Men's Health Week: MANDATE Research

Sunday 21 June 2020

Men's Health Week 2020: Funding Vital Prostate Cancer Research

For Dr Ian Vela and Associate Professor Elizabeth Williams, Men's Health Week is an annual reminder their prostate cancer research project is about saving as many lives as possible.

With the disease taking the lives of more 3,300 men in 2019, the researchers and their team know their work has never been more important as they look to find ways to improve outcomes for all those diagnosed, but especially those with high risk and advanced cancers.

"Our goal in the prostate cancer program is to absolutely personalize the individual's treatment so they get the right treatment at the right time. To do that we're working with the actual patient's tumours, so that we can understand the biology and the role of their DNA - and what's gone a bit crazy with their tumour DNA - so that we can target treatment specifically for them," A/Prof Williams said.

Associate Professor Elizabeth WilliamsAssociate Professor Elizabeth Williams

A/Prof Williams, whose work sees her testing tumours that have come directly from PA Hospital (PAH) patients, believes funding from the PA Research Foundation (PARF) has resulted in significant steps forward for her team.

"We're really interested in men who have either a high-risk disease or advanced disease. I've done a lot of work where we have been able to develop better models for people who have advanced disease, which are letting us discover and then test therapies that might be appropriate for them," she said.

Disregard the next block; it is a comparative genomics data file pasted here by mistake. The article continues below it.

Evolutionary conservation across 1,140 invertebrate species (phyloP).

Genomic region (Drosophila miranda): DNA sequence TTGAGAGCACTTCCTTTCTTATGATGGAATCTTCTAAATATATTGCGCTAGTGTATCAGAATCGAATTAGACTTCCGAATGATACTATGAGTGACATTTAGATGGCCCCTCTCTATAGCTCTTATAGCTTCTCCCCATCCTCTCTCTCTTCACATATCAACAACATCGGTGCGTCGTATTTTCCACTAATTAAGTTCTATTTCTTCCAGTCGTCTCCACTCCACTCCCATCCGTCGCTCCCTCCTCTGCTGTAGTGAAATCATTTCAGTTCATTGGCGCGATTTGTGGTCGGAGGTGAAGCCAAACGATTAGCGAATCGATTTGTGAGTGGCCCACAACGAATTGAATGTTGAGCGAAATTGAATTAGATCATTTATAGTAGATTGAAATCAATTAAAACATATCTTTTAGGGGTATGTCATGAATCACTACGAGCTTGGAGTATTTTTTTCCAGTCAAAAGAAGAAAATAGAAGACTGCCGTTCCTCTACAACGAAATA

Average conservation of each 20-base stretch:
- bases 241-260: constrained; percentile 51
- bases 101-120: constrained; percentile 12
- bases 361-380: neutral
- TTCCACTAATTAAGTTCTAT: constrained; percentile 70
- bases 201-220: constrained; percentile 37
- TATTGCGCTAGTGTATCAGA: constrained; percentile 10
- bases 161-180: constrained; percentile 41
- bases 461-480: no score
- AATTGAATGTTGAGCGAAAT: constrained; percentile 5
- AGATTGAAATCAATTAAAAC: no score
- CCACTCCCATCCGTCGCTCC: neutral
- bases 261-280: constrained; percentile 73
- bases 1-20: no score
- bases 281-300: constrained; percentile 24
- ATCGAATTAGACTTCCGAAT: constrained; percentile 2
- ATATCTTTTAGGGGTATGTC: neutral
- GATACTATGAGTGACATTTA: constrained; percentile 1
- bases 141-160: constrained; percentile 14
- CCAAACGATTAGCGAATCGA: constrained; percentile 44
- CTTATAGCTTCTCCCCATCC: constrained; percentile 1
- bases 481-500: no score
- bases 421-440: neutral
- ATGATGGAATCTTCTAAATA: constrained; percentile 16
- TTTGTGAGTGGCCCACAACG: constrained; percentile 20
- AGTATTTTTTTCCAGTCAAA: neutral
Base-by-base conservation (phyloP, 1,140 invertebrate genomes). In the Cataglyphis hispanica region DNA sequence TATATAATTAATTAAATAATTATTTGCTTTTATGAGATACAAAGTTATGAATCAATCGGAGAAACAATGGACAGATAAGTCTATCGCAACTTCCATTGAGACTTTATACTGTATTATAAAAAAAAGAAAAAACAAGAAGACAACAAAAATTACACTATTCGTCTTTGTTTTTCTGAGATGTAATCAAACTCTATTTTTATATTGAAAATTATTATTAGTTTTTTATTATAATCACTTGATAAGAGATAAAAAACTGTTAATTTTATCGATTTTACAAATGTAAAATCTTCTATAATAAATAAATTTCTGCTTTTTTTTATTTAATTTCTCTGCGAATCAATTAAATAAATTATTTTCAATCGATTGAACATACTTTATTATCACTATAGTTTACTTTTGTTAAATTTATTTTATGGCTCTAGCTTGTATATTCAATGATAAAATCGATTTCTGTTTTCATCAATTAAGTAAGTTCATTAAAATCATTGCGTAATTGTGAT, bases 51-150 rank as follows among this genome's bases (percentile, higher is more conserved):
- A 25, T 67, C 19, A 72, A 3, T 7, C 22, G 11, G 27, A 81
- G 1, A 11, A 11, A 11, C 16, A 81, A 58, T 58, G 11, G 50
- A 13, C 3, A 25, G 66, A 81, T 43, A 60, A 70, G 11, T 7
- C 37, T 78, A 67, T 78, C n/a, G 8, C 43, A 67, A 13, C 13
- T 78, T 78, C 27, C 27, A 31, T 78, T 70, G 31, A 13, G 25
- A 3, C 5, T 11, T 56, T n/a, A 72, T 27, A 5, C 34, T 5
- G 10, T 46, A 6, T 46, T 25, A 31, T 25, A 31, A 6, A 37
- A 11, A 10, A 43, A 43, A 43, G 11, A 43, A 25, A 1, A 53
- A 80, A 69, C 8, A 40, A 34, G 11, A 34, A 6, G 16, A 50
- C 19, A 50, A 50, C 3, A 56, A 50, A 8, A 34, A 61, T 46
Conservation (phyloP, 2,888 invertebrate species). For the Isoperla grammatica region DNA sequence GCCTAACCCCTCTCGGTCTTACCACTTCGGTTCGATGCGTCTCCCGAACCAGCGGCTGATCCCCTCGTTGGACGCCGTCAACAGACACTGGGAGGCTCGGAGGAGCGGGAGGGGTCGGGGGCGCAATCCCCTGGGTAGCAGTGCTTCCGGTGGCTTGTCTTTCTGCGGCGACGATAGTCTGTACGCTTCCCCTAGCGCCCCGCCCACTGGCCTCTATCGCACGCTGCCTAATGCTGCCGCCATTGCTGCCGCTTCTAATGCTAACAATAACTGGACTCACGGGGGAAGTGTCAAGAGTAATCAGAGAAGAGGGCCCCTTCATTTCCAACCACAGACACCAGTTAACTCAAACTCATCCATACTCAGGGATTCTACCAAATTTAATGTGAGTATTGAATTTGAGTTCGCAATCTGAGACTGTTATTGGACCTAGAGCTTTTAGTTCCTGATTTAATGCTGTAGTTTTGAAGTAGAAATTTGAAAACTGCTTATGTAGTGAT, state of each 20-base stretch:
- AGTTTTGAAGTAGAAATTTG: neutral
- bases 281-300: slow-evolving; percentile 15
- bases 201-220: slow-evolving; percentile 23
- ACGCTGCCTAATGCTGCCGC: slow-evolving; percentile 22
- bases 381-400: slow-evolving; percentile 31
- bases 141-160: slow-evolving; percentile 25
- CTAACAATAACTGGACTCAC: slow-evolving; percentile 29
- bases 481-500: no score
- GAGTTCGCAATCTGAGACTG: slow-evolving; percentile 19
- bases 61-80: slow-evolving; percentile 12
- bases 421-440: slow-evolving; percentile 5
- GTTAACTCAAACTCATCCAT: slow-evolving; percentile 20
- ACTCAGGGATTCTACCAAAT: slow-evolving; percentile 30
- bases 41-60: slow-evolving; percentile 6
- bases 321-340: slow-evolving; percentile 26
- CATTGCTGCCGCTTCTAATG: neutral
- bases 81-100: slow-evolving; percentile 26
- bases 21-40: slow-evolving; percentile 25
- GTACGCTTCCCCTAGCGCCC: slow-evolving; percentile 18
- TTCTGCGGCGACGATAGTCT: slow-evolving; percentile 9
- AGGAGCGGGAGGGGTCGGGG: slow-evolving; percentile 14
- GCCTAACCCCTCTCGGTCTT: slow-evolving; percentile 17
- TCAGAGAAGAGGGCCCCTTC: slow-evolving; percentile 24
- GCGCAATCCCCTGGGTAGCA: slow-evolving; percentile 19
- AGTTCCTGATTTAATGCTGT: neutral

"A particular example of that would be bone metastasis where historically there has really been a shortage of ways to really change outcomes for patients facing this, so you can manage the disease; it's really hard to treat it once it spreads to a lot of sites.
"We've been able to make a model where the prostate cancer cells and bone cells interact, and we can replicate what happens in the person. As a result, we've made some discoveries about new molecules, which might provide targets for new therapies.
"The funding from the PA Research Foundation was absolutely essential to help us transition from using standard laboratory approaches to integrating fresh clinical material that patients had donated so that we could get all of that pathway and the assays (investigative procedures) and everything working to ask the questions that are really closely related to what are happening to people currently."

Dr Ian VelaDr Ian Vela

With prostate cancer accounting for 12 per cent of all Australian male cancer deaths last year, Dr Vela and his team are confident with continued funding support they are on the cusp of significant breakthroughs.

"I think there's also a lot of really exciting developments in the field at the moment because we're operating on more and more high-risk patients and also younger men," Dr Vela said.
"The work we're doing with that project is very exciting in that we have already identified a number of men who may benefit from potential clinical trials in the future if their cancer recurs."

With PARF running its yearly MANDATE campaign, aimed at raising the profile of prostate cancer and encouraging men to take charge of their own health by making a yearly appointment with their GP, Dr Vela believed both the MANDATE campaign and Men's Health Week should prompt men to consider their overall health and take action.

"I always say blokes need to listen to their wives because it's always the wives that are often getting onto them or their partners. But I also liken it to like blokes with their cars. They do preventative maintenance in a car and so they're going to take it to the mechanic, they're going to get it serviced and so the same thing needs to be of their body," he said.
"Blood pressure checks, cholesterol checks, diabetes checks, and then obviously prostate cancer screenings in the form of a blood test to check PSA (prostate specific antigen) in an appropriately informed and counselled man are very important."

Donate top help fund vital prostate cancer research like the work of A/Prof Williams and Dr Vela at